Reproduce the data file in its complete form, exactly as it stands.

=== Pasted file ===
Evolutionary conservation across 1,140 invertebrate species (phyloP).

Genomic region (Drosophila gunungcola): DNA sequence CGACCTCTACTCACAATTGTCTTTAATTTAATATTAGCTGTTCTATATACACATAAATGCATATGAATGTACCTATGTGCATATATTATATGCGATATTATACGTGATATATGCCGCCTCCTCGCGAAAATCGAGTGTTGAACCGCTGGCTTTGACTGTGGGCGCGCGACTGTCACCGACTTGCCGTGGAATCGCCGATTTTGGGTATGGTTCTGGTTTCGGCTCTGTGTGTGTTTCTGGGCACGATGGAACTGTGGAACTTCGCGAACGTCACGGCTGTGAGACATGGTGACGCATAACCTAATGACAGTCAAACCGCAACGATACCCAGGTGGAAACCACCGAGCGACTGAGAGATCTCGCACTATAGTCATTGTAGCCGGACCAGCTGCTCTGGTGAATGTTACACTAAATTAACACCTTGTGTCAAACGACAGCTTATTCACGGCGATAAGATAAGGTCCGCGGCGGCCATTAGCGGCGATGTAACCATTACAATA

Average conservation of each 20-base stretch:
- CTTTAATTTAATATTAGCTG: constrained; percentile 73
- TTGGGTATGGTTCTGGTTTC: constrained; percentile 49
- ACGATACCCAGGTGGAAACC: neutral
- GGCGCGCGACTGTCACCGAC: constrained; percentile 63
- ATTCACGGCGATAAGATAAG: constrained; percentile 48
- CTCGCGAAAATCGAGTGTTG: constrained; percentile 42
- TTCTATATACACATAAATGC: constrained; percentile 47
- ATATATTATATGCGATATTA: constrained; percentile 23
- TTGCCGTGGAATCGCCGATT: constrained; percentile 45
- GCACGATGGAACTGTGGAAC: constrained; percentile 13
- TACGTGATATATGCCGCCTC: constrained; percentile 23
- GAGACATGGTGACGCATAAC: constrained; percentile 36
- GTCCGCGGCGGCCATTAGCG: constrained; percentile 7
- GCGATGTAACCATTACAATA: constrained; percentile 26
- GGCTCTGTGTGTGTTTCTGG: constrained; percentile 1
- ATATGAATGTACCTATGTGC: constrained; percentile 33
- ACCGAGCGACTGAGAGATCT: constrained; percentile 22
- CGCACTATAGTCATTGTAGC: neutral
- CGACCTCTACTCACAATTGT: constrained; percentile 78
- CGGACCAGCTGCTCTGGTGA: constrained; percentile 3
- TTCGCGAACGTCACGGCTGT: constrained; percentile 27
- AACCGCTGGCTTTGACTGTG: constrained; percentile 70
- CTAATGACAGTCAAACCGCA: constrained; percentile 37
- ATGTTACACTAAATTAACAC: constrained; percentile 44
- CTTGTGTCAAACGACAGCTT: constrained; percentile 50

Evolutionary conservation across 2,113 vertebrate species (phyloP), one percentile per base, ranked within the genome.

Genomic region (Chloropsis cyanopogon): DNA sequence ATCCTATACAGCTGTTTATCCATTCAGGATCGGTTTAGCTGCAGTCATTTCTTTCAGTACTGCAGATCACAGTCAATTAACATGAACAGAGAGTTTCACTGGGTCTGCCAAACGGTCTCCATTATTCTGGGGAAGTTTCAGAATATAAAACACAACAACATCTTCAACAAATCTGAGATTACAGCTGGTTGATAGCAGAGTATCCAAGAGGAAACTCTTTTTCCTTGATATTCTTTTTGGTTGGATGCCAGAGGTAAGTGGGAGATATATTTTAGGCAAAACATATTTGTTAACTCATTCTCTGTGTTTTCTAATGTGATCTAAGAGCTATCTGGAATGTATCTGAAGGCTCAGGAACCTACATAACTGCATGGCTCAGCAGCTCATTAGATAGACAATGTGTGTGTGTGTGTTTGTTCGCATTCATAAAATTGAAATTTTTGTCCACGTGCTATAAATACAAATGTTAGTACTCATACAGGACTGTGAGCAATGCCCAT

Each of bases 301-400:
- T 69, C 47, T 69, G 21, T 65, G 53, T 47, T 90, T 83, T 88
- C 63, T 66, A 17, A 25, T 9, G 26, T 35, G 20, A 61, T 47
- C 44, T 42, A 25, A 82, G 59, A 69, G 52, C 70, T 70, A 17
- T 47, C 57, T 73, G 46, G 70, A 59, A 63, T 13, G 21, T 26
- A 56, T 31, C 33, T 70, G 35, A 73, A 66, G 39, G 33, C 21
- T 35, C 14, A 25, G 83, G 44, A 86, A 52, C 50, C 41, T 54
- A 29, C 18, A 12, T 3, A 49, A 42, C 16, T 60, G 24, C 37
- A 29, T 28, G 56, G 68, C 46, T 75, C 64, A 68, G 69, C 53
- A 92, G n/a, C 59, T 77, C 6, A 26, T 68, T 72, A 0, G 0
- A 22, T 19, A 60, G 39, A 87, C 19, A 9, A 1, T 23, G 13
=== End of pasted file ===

Evolutionary conservation across 1,140 invertebrate species (phyloP).

Genomic region (Drosophila gunungcola): DNA sequence CGACCTCTACTCACAATTGTCTTTAATTTAATATTAGCTGTTCTATATACACATAAATGCATATGAATGTACCTATGTGCATATATTATATGCGATATTATACGTGATATATGCCGCCTCCTCGCGAAAATCGAGTGTTGAACCGCTGGCTTTGACTGTGGGCGCGCGACTGTCACCGACTTGCCGTGGAATCGCCGATTTTGGGTATGGTTCTGGTTTCGGCTCTGTGTGTGTTTCTGGGCACGATGGAACTGTGGAACTTCGCGAACGTCACGGCTGTGAGACATGGTGACGCATAACCTAATGACAGTCAAACCGCAACGATACCCAGGTGGAAACCACCGAGCGACTGAGAGATCTCGCACTATAGTCATTGTAGCCGGACCAGCTGCTCTGGTGAATGTTACACTAAATTAACACCTTGTGTCAAACGACAGCTTATTCACGGCGATAAGATAAGGTCCGCGGCGGCCATTAGCGGCGATGTAACCATTACAATA

Average conservation of each 20-base stretch:
- CTTTAATTTAATATTAGCTG: constrained; percentile 73
- TTGGGTATGGTTCTGGTTTC: constrained; percentile 49
- ACGATACCCAGGTGGAAACC: neutral
- GGCGCGCGACTGTCACCGAC: constrained; percentile 63
- ATTCACGGCGATAAGATAAG: constrained; percentile 48
- CTCGCGAAAATCGAGTGTTG: constrained; percentile 42
- TTCTATATACACATAAATGC: constrained; percentile 47
- ATATATTATATGCGATATTA: constrained; percentile 23
- TTGCCGTGGAATCGCCGATT: constrained; percentile 45
- GCACGATGGAACTGTGGAAC: constrained; percentile 13
- TACGTGATATATGCCGCCTC: constrained; percentile 23
- GAGACATGGTGACGCATAAC: constrained; percentile 36
- GTCCGCGGCGGCCATTAGCG: constrained; percentile 7
- GCGATGTAACCATTACAATA: constrained; percentile 26
- GGCTCTGTGTGTGTTTCTGG: constrained; percentile 1
- ATATGAATGTACCTATGTGC: constrained; percentile 33
- ACCGAGCGACTGAGAGATCT: constrained; percentile 22
- CGCACTATAGTCATTGTAGC: neutral
- CGACCTCTACTCACAATTGT: constrained; percentile 78
- CGGACCAGCTGCTCTGGTGA: constrained; percentile 3
- TTCGCGAACGTCACGGCTGT: constrained; percentile 27
- AACCGCTGGCTTTGACTGTG: constrained; percentile 70
- CTAATGACAGTCAAACCGCA: constrained; percentile 37
- ATGTTACACTAAATTAACAC: constrained; percentile 44
- CTTGTGTCAAACGACAGCTT: constrained; percentile 50

Evolutionary conservation across 2,113 vertebrate species (phyloP), one percentile per base, ranked within the genome.

Genomic region (Chloropsis cyanopogon): DNA sequence ATCCTATACAGCTGTTTATCCATTCAGGATCGGTTTAGCTGCAGTCATTTCTTTCAGTACTGCAGATCACAGTCAATTAACATGAACAGAGAGTTTCACTGGGTCTGCCAAACGGTCTCCATTATTCTGGGGAAGTTTCAGAATATAAAACACAACAACATCTTCAACAAATCTGAGATTACAGCTGGTTGATAGCAGAGTATCCAAGAGGAAACTCTTTTTCCTTGATATTCTTTTTGGTTGGATGCCAGAGGTAAGTGGGAGATATATTTTAGGCAAAACATATTTGTTAACTCATTCTCTGTGTTTTCTAATGTGATCTAAGAGCTATCTGGAATGTATCTGAAGGCTCAGGAACCTACATAACTGCATGGCTCAGCAGCTCATTAGATAGACAATGTGTGTGTGTGTGTTTGTTCGCATTCATAAAATTGAAATTTTTGTCCACGTGCTATAAATACAAATGTTAGTACTCATACAGGACTGTGAGCAATGCCCAT

Each of bases 301-400:
- T 69, C 47, T 69, G 21, T 65, G 53, T 47, T 90, T 83, T 88
- C 63, T 66, A 17, A 25, T 9, G 26, T 35, G 20, A 61, T 47
- C 44, T 42, A 25, A 82, G 59, A 69, G 52, C 70, T 70, A 17
- T 47, C 57, T 73, G 46, G 70, A 59, A 63, T 13, G 21, T 26
- A 56, T 31, C 33, T 70, G 35, A 73, A 66, G 39, G 33, C 21
- T 35, C 14, A 25, G 83, G 44, A 86, A 52, C 50, C 41, T 54
- A 29, C 18, A 12, T 3, A 49, A 42, C 16, T 60, G 24, C 37
- A 29, T 28, G 56, G 68, C 46, T 75, C 64, A 68, G 69, C 53
- A 92, G n/a, C 59, T 77, C 6, A 26, T 68, T 72, A 0, G 0
- A 22, T 19, A 60, G 39, A 87, C 19, A 9, A 1, T 23, G 13